Which is fantatic, because all books are phonics readers, just some more complicated than others wink

simpson Sat 17-Nov-12 20:15:03

LandS - out of interest, what is your definition of a "real book??"

learnandsay Sat 17-Nov-12 20:22:06

Well, no. Wittgenstein's Tractatus is a real book but I wouldn't describe it as a phonics reader. Or if it is perhaps I'll ask her teacher to go over it with her next week.

Nagoo Sat 17-Nov-12 20:23:02

My niece could do this in reception.

She was very very good at sight reading smile It was really hard trying not to compare DS to her!

DS took a lot longer, he's now in Y1, but I have noticed that in the last month it's just gone 'ping' and he can do it as opposed to sounding things out, he's reading really fluently. The change was drastic, like it all just clicked smile

sittinginthesun Sat 17-Nov-12 20:30:44

OP, I think reading just clicks for your son. My youngest (year 1) was like that. He learned the basic phonics, and then suddenly started to read. School move him up a level, the first couple of books stretch him, then he just reads them. No idea how.

I'm sure he is reading phonetically, as he sounds out words he doesn't know, but he kind of does it under his breath.

Mind you, his scheme book had the word "maniacally" last week. That stumped me! I had to google to check the pronunciation blush.

mrz Sat 17-Nov-12 20:45:46

I'm not sure that many reception children would have the stamina for Ludwig hmm it's a real book just as any of the books children read in school are real books and it's also a phonic book because our orthography represents spoken sounds (and there aren't any picture clues to guess from wink )

sausagesandwich34 Sat 17-Nov-12 20:58:16

never heard of hyperlexia before??

both my DDs could just read, never taught them, they just could

one just before the age of 3, the other one at 3.6 -went from being able to pick out their names to reading magic faraway tree in less than a month

no language issues -I just thought it was because they just liked words??

anyway, back to the original post...

they do a lot of group work around phonics which every child will be involved in (certainly in DD's school anyway) so all children will cover the full range of phonics even if they are a higher reading level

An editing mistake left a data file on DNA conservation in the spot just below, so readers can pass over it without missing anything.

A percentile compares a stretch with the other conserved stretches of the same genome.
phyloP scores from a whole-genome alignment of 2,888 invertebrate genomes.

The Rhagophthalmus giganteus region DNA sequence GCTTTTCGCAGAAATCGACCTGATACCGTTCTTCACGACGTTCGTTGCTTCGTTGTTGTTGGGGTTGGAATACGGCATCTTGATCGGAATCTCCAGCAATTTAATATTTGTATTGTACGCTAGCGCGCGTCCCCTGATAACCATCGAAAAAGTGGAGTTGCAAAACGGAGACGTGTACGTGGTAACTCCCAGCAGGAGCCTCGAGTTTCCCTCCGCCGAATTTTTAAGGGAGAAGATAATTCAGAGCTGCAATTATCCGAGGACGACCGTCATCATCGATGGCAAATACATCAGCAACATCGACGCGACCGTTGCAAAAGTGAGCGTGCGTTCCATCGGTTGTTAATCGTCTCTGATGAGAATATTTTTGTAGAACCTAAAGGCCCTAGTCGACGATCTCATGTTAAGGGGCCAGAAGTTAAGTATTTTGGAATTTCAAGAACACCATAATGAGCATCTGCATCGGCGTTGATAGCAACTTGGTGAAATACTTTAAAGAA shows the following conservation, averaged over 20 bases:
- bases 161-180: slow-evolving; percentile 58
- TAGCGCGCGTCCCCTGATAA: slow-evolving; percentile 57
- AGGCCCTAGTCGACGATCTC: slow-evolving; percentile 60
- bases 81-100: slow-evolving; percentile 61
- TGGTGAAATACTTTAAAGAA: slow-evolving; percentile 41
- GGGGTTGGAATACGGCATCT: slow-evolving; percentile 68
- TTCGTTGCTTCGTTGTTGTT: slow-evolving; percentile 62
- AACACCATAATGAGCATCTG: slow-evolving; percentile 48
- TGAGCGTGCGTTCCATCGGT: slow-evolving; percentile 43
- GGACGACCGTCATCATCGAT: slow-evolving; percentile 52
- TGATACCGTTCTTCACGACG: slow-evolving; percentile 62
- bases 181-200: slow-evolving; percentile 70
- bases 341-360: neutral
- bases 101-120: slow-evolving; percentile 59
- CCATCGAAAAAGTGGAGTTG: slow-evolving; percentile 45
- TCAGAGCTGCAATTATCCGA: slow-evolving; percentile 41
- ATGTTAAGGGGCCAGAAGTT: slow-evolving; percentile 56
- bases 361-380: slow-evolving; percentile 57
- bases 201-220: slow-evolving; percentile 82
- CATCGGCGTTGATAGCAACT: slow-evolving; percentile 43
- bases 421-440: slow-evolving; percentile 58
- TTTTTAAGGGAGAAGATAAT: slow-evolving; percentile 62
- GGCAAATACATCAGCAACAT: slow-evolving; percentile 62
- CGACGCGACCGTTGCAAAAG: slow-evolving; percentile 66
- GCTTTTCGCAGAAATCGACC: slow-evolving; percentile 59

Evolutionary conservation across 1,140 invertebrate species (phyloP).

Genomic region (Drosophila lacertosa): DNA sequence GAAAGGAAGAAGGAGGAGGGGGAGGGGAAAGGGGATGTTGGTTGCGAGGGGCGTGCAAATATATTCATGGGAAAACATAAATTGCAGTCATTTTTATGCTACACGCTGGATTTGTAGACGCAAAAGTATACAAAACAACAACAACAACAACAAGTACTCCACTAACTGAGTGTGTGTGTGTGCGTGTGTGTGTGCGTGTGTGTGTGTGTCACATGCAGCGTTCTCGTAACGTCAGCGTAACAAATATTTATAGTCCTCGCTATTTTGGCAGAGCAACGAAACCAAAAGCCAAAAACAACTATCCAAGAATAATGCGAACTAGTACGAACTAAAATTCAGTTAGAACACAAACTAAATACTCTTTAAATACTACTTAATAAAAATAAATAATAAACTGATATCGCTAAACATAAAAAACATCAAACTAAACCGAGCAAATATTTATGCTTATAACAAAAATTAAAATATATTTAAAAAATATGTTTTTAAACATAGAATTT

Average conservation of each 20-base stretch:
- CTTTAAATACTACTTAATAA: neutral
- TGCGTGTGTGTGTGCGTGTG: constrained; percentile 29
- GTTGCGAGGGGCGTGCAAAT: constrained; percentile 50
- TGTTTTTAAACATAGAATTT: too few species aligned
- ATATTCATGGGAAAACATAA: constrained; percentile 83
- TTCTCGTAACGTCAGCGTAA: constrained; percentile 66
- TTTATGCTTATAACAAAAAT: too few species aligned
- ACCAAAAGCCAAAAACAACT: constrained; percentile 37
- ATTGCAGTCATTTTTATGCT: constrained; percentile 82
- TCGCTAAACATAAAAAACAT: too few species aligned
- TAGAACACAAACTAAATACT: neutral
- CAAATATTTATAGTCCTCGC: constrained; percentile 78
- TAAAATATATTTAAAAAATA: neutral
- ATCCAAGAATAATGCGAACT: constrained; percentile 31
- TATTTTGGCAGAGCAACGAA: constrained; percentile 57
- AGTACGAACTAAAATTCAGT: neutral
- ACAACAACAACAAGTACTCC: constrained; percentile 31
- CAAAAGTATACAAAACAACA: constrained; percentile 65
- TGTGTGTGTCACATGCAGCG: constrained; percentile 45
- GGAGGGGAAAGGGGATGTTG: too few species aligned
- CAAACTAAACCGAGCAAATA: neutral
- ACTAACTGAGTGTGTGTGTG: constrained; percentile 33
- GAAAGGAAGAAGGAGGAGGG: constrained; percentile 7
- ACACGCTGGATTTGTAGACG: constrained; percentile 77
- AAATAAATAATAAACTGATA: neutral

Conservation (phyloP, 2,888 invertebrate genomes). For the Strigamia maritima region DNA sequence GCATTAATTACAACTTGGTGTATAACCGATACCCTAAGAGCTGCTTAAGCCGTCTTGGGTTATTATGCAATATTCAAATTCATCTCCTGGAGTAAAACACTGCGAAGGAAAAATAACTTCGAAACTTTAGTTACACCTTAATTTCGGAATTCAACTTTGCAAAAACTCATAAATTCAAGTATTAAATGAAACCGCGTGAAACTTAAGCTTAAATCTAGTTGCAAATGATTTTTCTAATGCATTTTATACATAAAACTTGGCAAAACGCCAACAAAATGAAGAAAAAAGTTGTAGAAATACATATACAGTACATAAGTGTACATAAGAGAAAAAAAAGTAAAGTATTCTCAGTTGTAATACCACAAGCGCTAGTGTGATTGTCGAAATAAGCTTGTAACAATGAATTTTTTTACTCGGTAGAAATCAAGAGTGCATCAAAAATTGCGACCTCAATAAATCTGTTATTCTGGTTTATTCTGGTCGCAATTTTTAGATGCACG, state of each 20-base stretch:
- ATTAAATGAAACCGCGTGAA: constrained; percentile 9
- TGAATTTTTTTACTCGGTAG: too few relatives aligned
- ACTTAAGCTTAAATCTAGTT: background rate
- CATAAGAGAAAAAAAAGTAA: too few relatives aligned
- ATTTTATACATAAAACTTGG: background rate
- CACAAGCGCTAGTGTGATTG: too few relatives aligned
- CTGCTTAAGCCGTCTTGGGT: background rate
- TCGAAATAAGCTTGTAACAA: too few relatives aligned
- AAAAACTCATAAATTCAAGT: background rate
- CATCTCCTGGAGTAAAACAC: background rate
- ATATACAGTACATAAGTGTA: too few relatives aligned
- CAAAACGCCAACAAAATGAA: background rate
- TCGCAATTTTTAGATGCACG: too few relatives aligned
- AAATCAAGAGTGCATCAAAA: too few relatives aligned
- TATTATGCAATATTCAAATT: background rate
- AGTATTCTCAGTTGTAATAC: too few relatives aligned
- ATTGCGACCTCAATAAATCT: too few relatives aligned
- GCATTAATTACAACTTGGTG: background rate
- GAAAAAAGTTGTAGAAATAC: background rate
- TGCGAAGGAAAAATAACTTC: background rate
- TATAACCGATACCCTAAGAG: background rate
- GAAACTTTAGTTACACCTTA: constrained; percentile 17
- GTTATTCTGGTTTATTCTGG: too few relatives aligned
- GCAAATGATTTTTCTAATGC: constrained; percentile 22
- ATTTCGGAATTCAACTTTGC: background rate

the amount of phonic work can clearly be seen in their writing which is very cute to read smile

mrz Sat 17-Nov-12 21:05:06

sausagesandwich when my son started nursery he was reading the Financial Times to his grandpa (insisted on checking his shares each lunchtime) and his favourite "bedtime book" was the NATO Air Force magazine which he would read aloud to me or his dad until we fell asleep hmm

learnandsay Sat 17-Nov-12 21:05:25

Phonics readers are designed to teach children to read, just as automobile manuals are designed to teach people how to fix or maintain their cars. I'm not going to ask my daughter's teacher to run through the 600 page manual of my Citroen either. Just because something is phonic that doesn't mean it's a phonics reader. The works of the Marquis De Sade are phonic, but I'd be a little bit concerned if my daughter's school was using them to teach the children to read.

Wafflenose Sat 17-Nov-12 21:08:50

My DD2 has been rather slow - reading for nearly 18 months now and at a solid yellow level, but she had a 'eureka' moment too, when she simply stopped sounding anything out. One day, she just looked at words like "chopped" and "carrots", which she had never seen before, and said them straight off. That's not the same as reading a sight, 'tricky' word - it's blending an unfamiliar word automatically in her head, like an adult would do. It sounds like your son has got to this stage, OP - just faster than some (and much faster than DD2!)